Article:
Citing the need to support ongoing campus salary and operational costs, the UNC Board of Governors affirmed that tuition and fees at all UNC campuses will not be decreased, prorated, or refunded if the COVID-19 crisis forces universities to move to online instruction. A few Board members disagreed with the decision, asserting that the online experience is inferior and operational costs should not be passed on to students or families. In another split vote, the Board also agreed to waive the requirement of SAT and ACT test scores for admission to UNC schools, although students may voluntarily submit scores and schools can choose to consider them.
A proposed change to chancellor searches at UNC System schools would give more control to the UNC System President at the expense of the local boards of trustees. The change would allow the UNC System President to add up to two finalists to those presented to her/him by an individual school’s Board of Trustees, and – as is now the case - to choose a final candidate to present to the UNC Board of Governors. Incoming UNC System President Peter Hans, who proposed the change, said it would help identify the strongest final candidates, but some UNC Board of Governors members and trustees expressed concerns that a school’s trustees would have little power to object to a candidate. The proposed change passed a vote unanimously in the Committee on Personnel and Tenure and will come before the full Board of Governors this week.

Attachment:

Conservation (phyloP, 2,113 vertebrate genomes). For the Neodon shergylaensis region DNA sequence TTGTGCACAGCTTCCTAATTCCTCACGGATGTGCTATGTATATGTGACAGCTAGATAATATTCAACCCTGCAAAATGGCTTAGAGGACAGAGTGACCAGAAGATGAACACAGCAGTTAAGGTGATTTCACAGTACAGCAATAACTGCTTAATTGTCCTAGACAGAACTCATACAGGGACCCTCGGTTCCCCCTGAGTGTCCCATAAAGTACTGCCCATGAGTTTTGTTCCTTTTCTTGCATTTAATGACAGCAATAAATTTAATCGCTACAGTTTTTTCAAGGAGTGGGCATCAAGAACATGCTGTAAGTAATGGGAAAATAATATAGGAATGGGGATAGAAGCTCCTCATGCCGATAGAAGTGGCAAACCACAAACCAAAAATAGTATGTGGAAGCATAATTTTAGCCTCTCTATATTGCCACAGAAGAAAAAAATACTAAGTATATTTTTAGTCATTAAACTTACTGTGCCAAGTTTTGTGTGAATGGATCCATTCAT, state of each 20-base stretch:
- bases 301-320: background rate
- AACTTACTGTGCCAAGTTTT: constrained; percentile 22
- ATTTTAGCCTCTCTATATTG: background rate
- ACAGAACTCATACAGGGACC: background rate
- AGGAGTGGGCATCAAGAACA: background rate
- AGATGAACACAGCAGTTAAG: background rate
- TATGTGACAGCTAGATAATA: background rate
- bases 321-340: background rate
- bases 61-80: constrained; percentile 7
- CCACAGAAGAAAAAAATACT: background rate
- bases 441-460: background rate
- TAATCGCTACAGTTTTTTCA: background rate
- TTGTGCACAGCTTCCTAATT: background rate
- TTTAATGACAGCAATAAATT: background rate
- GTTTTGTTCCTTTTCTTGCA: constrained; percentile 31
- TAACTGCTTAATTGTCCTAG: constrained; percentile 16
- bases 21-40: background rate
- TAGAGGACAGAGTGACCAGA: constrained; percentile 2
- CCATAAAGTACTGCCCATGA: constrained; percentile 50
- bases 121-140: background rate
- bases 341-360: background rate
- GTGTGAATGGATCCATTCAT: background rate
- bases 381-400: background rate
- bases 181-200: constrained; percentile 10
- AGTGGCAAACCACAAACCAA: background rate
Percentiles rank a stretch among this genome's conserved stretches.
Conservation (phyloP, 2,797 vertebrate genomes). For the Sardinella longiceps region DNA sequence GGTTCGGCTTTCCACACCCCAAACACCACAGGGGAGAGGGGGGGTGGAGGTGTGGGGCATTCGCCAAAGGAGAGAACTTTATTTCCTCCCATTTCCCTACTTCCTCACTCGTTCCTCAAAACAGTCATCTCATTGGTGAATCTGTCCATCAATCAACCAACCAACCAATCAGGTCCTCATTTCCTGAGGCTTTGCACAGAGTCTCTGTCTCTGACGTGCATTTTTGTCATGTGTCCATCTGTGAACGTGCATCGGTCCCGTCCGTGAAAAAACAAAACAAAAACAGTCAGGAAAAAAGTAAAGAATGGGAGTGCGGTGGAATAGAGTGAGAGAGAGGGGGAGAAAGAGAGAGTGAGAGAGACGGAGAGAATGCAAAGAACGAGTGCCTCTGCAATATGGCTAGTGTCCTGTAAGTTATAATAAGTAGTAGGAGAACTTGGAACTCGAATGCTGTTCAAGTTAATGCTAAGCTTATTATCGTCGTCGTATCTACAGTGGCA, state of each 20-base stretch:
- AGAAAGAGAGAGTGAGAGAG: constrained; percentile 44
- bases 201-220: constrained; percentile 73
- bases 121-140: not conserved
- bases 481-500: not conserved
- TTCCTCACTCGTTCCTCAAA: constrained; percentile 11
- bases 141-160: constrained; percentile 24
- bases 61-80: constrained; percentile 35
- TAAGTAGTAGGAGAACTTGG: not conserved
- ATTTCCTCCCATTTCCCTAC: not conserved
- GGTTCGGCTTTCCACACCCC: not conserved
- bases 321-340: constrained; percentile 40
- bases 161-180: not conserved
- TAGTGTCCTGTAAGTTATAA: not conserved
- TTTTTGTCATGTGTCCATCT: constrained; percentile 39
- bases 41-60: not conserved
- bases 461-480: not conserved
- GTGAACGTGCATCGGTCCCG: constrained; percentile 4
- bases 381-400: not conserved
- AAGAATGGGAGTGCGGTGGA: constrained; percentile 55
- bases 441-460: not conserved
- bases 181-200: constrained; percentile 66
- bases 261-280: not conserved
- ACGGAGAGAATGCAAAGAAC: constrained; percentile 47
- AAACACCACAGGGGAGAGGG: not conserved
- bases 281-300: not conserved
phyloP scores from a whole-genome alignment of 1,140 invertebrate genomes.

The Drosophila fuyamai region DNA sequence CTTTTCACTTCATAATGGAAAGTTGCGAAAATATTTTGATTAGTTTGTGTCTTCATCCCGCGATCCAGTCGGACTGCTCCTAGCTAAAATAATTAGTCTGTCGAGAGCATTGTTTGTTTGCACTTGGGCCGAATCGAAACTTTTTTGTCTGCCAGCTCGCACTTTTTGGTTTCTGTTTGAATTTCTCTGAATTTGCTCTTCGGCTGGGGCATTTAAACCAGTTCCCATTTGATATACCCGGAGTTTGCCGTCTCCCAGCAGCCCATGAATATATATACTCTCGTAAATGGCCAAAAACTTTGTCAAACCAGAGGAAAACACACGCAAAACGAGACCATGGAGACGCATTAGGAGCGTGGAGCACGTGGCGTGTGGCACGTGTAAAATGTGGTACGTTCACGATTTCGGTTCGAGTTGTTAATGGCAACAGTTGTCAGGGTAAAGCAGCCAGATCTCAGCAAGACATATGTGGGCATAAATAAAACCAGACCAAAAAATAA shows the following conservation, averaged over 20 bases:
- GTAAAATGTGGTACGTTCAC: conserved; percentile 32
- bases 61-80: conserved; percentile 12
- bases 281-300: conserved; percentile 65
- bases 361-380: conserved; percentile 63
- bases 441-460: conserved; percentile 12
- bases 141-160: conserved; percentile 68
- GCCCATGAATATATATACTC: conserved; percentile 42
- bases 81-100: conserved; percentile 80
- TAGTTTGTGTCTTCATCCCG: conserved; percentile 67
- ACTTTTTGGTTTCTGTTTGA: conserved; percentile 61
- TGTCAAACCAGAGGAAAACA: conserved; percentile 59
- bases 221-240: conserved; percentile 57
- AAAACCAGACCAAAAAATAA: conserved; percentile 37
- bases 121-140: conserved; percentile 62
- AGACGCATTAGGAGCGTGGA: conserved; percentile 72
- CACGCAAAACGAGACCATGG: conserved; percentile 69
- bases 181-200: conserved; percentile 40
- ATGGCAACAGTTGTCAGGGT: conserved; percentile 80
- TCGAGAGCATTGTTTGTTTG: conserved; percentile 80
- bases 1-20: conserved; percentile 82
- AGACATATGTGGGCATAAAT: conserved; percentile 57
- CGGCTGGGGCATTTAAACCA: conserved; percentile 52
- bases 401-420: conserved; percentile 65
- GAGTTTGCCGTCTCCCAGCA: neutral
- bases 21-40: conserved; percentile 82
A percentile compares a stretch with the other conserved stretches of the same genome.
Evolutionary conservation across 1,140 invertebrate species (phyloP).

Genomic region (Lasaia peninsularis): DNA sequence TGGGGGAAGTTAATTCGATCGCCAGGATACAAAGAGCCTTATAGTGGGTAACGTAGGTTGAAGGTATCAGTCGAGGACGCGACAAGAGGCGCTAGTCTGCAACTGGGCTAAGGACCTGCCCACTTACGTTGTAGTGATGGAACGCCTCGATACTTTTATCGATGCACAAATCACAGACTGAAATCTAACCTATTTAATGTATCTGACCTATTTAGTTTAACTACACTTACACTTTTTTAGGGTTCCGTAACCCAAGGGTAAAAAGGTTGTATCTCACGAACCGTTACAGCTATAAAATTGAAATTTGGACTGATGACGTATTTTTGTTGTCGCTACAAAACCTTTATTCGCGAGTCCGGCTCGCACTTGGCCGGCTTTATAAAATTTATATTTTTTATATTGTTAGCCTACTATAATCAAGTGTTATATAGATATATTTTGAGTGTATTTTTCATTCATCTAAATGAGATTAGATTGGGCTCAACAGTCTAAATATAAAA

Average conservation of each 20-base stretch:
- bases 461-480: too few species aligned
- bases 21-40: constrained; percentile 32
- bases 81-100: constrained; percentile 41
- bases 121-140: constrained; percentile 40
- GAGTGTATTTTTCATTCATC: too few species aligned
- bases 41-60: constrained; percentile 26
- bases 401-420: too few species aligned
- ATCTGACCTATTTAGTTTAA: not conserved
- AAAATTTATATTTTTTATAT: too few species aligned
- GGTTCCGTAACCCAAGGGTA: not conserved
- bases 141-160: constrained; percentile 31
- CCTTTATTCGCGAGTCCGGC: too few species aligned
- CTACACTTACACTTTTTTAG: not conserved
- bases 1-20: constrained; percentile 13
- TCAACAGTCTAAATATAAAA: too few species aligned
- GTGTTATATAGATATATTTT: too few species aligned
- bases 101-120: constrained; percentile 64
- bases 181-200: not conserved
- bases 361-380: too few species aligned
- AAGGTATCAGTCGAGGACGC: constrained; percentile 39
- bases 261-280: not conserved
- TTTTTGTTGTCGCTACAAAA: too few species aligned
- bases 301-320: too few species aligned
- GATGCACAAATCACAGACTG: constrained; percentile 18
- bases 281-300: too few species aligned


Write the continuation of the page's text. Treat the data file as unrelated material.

In a setback for Wake Stone Corporation, the NC Department of Environmental Quality has returned the company’s application to mine a tract of leased land in Raleigh next to Umstead State Park. NC DEQ said the application, which proposes to create a 40-story deep pit in order to extract, crush, and sell minerals for road building, lacks essential environmental impact information. In addition to the NC DEQ questions, many private opponents have claimed the RDU Airport Authority, which is leasing the land to Wake Stone, does not have a legal right to do so.